Based on the population of the government the managers oversee, Evans is making the most, pulling down $5.79 per resident. 
Raymond Liggins of Royal Palm Beach, making $213,932 to manage a village of 39,144 residents, is getting paid $5.47 per resident. Ferris is making $5.26 per resident, and Andrea McCue, city manager in Greenacres, is making $4.83 per resident.
Also: ‘Reimagine Riviera Beach’ plan coming together: $1.5 million approved; new City Hall site set
Pay isn’t the only way top government executives are compensated.
The managers are expected to be everywhere in their area – sometimes all at once, it seems – and car allowances have become a standard means of making sure the manager can get where he or she needs to go.
Each manager whose compensation was examined by The Post had some type of car allowance, from the taxpayer-funded use of a government vehicle to the $800-per-month car allowance provided to Wellington Village Manager Jim Barnes.
The $500 monthly car allowance that’s part of Baker’s compensation package is typical. Four of the interim and permanent managers had a $500-per-month car allowance, and Davis’ $462 monthly allowance is just shy of that figure.
Beyond pay and car allowances, top government managers also get ample retirement packages.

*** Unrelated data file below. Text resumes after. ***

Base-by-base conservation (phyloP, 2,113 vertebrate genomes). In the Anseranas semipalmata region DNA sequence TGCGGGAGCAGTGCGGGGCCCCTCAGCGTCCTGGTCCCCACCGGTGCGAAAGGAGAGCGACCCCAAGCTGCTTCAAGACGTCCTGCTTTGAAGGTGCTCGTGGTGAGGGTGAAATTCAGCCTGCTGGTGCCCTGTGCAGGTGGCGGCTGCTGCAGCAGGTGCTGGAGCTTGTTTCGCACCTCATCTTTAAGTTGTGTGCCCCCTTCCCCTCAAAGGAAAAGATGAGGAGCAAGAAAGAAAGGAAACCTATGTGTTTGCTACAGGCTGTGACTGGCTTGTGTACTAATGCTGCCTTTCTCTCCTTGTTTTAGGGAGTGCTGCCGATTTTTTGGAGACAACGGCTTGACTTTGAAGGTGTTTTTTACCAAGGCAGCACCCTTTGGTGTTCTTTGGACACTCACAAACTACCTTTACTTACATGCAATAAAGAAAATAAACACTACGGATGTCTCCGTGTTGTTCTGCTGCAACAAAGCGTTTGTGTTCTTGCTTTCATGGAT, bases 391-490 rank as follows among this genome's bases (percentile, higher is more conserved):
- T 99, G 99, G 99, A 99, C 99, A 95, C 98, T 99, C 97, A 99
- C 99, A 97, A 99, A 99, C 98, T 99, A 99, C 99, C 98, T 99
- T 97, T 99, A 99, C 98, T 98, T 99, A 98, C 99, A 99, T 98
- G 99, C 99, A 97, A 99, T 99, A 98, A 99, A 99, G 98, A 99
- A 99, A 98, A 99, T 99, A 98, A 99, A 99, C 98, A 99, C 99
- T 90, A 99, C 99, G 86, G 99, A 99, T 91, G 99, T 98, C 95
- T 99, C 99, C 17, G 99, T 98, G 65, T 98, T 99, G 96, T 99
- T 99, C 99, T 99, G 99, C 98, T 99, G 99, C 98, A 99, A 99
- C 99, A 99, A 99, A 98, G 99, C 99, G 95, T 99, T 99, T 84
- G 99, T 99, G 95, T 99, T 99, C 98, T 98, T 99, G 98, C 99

Evans’ contract calls for Riviera Beach to make installment payments to him an amount equal to 12 percent of his base salary. That money, deposited into a brokerage account, is in lieu of Evans’ participation of a deferred compensation plan. He is also required to participate in the state retirement system at the senior management service class.
While the pay and perks are generous, the demands of top management jobs are steep.
They are expected to oversee – or appoint someone to oversee – complicated union contract negotiations, lease deals, facility construction and programs aimed at helping residents with a variety of social challenges such as housing and employment. 
They are expected to be accessible to the residents who pay their salary, and they must carry out those functions knowing that a handful of elected officials can terminate them.
LaVerriere made clear she understood that bargain when she was fired in April after nearly 10 years on the job.
“This isn’t a shock,” LaVerriere said at the time. “The world is not ending. I will be just fine. This is usually what happens in the profession of city management, so I certainly don’t take it personally.”